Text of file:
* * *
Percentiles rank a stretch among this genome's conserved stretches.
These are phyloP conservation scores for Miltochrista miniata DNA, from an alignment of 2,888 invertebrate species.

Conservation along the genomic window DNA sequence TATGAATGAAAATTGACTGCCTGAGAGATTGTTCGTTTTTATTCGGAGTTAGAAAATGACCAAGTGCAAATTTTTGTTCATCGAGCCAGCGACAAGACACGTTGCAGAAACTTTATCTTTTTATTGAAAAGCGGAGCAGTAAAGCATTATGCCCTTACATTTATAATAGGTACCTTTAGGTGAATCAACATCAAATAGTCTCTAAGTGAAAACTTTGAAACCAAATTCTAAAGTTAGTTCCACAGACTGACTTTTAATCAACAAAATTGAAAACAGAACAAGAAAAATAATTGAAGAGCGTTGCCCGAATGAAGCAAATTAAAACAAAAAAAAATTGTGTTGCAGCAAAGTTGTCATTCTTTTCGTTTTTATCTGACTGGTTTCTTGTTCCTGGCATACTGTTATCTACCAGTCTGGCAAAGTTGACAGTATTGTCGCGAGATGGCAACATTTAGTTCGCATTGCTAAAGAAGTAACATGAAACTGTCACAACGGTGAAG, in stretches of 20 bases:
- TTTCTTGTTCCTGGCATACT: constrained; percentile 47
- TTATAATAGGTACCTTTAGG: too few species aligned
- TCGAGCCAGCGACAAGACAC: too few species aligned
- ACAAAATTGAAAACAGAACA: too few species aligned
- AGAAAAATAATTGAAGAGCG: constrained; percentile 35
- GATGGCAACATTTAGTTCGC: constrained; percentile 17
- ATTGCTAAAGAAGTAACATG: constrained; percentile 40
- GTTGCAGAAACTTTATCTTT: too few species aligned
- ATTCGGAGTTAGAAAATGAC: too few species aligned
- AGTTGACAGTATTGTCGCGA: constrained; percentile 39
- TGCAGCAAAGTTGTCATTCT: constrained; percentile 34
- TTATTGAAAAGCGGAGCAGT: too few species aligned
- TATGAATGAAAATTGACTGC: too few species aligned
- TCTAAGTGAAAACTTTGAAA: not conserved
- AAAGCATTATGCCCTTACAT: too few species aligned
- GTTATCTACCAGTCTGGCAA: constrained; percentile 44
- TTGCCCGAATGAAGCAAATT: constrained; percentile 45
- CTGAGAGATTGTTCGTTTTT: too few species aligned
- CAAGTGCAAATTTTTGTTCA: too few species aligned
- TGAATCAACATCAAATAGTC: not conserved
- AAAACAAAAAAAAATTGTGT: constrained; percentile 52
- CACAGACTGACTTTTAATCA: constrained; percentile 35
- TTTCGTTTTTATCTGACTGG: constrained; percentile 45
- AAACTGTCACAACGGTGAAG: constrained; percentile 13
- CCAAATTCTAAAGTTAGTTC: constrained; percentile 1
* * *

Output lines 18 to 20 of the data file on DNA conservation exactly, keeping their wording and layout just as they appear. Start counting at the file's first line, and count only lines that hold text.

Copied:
- AAAGCATTATGCCCTTACAT: too few species aligned
- GTTATCTACCAGTCTGGCAA: constrained; percentile 44
- TTGCCCGAATGAAGCAAATT: constrained; percentile 45